Monday, March 14, 2011

Post-Mortem: PAX East CCP Event

Marketing campaigns are always tricky. CCP Daishi has been experimenting with various methods of marketing and communication, and the result of one of these experiments was the EVE player gathering during PAX East in Boston, MA. A scheduled 2-hour social with what seemed to be about 50 players from both PAX and the local area (including apparently some who traveled from Pittsburgh). Two CCP Marketing folks (CCP Cupcake and Daishi), CCP Big Dumb Object from the content team, and GM Syndemic rounded out the hosts. They all circulated well, and I was able to participate in a very interesting 20-30 minute discussion with CCP Big Dumb Object about our favorite space opera. I'm sure I could write up anything specific I remember, but rather than take the slim chance I can't, I'll simply say that I am hopeful that the content team in Atlanta is able to do some of the things that were mentioned - they would be good for EVE. The one thing I will talk about is the challenges they face with Faction Warfare. It was interesting to listen to him talk about how CCP has to walk a fine line with backstory and content in relation to actual gameplay features, and how Empyrean Age was a painful learning experience for them. Not afraid to admit the challenges his team has fallen short on, and discuss success as much as struggle, I was very impressed with CCP Big Dumb Object, and the things he was able to talk about, both past and present.

GM Syndemic and I had a few minutes to talk about life as a GM, and I learned that we, the players of EVE Online, are exceedingly vain. Although there is always an increase in petitions when a new patch comes out, the release of the Incarna character creator (and the subsequent click-happy acceptance of changes to the avatar) produced the most petitions of any single event ever - people couldn't take the time to do it right, and didn't read the dialogs that told them it was permanent, and the result was more petitions for a single issue ever in EVE. Wow people, I know we've been stuck with our faces (some of us for many, many years) but the sheer volume of petitions described because you A changed your face and B didn't read the dialogs warning you it was done shocked me.

Here's hoping that the tattoos and piercings don't generate a repeat performance.

CCP Daishi appears to have a lot of motivation for promoting EVE (he is also the voice behind the Butterfly Effect video), and a matching level of faith in the intelligence and skill of the EVE player. QR code hints, messages buried in websites and videos? These are ideas that come from his planning, and add a different kind of challenge to EVE. Also a fan of single-malt whiskey (the Scottish variety), as the mastermind behind the event I think he did a great job, even with the challenges he faced in pulling it off.

The players in person? This is always interesting to me. With a dual degree in literature and psychology, I tend to watch people, and their behaviors, from an intellectual point of view. There were the hard-core fans (the guy in an Agony T-Shirt, the guy in the Hulkageddon III shirt). The campaign stumper (one of the CSM candidates was there handing out flyers), and the group with the largest showing (about 10% of total attendees) was Test Alliance Please Ignore, and they were very fun-loving, energetic people, matching the impression one gets from the alliance as a whole. Most people had their RL name and at least one in-game character on their "Hi My Name Is..." badge, and the once who really made me laugh were the folks who started a conversation with "Hi, I'm insert name here have I ever ganked you? You don't seem familiar..." In a game with 300,000 accounts, and an average 35,000 people online any given hour, to run into someone who you know unintentionally is highly unlikely, and to run into someone you've ganked (unless you are a top-ten Battleclinic pilot) even less so. It shows something about how we perceive ourselves, in this universe, as significant in some way.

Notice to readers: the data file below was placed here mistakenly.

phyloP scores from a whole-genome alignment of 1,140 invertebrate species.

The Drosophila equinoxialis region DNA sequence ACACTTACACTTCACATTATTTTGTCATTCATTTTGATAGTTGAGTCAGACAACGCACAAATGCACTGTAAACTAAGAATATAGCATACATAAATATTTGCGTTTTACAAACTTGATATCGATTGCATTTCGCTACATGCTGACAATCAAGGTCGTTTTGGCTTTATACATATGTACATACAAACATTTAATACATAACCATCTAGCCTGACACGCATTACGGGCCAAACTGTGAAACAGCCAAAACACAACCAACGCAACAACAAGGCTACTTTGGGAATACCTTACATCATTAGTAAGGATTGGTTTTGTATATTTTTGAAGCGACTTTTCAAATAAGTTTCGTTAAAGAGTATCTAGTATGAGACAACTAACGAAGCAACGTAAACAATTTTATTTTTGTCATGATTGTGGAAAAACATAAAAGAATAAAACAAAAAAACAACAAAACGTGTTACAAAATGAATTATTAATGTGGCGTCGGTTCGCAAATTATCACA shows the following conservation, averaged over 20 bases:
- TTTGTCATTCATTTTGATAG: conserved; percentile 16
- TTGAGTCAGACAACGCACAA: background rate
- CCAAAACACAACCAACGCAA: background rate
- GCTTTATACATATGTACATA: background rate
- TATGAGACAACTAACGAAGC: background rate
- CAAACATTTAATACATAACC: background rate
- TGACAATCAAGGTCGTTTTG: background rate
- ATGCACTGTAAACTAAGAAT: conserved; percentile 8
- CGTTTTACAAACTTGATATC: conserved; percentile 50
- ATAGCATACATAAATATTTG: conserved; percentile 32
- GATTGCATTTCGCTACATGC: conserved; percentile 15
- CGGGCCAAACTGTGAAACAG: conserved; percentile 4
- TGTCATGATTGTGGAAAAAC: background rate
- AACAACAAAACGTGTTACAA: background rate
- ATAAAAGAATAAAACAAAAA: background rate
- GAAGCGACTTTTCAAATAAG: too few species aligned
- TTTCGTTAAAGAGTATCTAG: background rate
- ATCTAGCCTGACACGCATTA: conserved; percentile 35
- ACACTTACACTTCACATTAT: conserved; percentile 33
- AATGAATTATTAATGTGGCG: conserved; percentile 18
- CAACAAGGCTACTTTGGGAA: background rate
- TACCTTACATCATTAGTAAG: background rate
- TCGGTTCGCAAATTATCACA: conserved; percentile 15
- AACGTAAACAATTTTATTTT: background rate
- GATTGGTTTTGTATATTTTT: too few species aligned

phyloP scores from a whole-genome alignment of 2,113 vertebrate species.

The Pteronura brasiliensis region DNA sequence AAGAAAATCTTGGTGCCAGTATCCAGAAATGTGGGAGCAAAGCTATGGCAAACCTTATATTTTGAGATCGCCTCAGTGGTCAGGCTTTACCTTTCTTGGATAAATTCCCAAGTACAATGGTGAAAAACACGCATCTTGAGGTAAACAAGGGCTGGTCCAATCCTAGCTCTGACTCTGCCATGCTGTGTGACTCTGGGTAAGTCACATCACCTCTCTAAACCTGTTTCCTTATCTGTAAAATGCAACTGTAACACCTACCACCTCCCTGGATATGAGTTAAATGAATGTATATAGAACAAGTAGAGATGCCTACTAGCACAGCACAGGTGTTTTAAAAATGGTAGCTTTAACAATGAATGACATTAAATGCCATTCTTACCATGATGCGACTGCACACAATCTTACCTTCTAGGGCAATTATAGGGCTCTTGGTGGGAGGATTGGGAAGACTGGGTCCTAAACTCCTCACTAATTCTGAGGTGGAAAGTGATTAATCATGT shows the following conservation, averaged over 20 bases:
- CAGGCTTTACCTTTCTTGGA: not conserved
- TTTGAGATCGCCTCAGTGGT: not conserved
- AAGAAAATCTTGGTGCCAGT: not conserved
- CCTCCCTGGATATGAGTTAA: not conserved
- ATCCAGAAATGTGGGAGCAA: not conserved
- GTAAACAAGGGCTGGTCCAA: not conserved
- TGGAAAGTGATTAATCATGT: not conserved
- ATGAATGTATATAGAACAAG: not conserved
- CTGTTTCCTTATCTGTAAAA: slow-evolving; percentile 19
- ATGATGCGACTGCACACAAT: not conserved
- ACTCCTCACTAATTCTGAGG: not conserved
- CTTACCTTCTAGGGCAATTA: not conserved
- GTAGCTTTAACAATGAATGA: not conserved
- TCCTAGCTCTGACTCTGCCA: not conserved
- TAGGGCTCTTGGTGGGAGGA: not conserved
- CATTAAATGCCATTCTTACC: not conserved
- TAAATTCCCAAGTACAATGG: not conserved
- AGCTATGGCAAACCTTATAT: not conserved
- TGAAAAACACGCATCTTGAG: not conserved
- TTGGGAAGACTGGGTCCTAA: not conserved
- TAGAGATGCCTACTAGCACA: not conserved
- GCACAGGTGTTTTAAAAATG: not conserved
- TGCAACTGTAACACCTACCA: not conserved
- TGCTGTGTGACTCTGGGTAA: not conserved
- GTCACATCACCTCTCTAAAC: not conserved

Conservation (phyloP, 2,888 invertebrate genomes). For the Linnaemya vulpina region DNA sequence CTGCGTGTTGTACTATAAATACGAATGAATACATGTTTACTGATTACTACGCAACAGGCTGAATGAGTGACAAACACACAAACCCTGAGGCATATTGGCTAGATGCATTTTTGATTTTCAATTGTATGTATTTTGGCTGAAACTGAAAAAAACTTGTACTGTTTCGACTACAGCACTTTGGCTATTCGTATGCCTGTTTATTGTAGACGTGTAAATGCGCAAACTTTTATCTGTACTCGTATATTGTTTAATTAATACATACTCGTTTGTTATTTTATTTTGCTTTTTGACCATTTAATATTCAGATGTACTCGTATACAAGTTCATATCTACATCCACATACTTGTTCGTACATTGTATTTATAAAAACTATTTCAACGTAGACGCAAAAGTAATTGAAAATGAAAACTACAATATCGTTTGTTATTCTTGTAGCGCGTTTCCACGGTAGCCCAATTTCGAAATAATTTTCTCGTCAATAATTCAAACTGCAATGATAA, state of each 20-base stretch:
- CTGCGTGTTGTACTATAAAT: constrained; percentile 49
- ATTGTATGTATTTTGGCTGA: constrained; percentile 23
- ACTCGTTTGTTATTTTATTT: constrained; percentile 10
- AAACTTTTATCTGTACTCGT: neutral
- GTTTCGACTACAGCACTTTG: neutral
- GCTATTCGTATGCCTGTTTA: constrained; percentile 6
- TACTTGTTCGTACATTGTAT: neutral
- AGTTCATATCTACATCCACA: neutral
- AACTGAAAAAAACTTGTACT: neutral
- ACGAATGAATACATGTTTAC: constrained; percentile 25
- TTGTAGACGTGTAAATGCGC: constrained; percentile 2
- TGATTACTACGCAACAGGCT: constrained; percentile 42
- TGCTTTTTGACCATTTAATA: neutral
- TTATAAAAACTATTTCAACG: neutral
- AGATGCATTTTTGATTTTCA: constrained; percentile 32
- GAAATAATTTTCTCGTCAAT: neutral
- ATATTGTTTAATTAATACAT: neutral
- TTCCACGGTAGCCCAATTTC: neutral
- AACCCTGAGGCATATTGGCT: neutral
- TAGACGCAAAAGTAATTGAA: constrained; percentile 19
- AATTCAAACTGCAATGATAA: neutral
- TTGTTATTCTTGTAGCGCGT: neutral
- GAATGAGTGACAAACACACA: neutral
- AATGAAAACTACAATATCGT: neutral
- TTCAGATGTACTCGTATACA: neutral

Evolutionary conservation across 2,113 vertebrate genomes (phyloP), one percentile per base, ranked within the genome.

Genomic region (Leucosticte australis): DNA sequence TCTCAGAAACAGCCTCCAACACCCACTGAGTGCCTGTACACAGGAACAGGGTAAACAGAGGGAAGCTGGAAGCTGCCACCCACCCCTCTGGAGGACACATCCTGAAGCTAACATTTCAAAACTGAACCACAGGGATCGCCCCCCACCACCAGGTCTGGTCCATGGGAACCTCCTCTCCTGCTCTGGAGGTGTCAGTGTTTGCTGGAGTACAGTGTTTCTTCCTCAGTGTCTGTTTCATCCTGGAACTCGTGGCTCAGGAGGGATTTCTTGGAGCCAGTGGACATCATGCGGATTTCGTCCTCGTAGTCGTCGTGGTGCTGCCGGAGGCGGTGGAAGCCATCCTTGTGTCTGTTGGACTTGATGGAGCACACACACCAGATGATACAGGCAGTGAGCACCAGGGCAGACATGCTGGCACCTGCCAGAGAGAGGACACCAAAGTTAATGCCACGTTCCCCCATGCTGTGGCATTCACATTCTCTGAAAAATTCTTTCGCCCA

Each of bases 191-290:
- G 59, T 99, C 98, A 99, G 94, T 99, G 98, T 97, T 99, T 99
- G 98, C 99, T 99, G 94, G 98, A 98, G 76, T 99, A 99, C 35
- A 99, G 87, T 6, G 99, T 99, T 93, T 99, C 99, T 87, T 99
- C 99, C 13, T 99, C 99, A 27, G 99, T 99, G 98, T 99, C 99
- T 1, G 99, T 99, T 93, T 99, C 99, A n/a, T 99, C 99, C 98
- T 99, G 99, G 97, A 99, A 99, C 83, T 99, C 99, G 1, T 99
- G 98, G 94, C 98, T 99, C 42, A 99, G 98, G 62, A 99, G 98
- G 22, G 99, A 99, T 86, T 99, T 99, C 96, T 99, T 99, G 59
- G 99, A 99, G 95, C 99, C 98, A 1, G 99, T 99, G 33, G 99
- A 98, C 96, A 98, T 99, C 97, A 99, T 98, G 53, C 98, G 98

The most interesting thing I took away was something we probably don't often think about. I met a guy from R.A.G.E. (Northern Coalition member). I'm not a fan of how the NC works, what they possess in EVE, and the way they have grown. I have grudging respect for it, but I don't personally like it. But this guy (Phil) was a real person, not the NC Boogeyman that I (and others) see on the map. He was down to earth, a nice guy, and great to chat with. Sure, when we sit down in front of our machines and log into EVE, we take on the persona of the player we are in game (not RP here folks, but the type of game you choose to play), but when you walk away, the guy you just popped, podded, and probably smacked in local, is a lot like you. When you both walk away from the keyboard, you are both just as excited (or passionate) about this game and the universe of EVE, even if you are on different sides in an epic conflict. I am happy to say that the folks hosting this event are just as excited (or passionate) about EVE. Really. They are.

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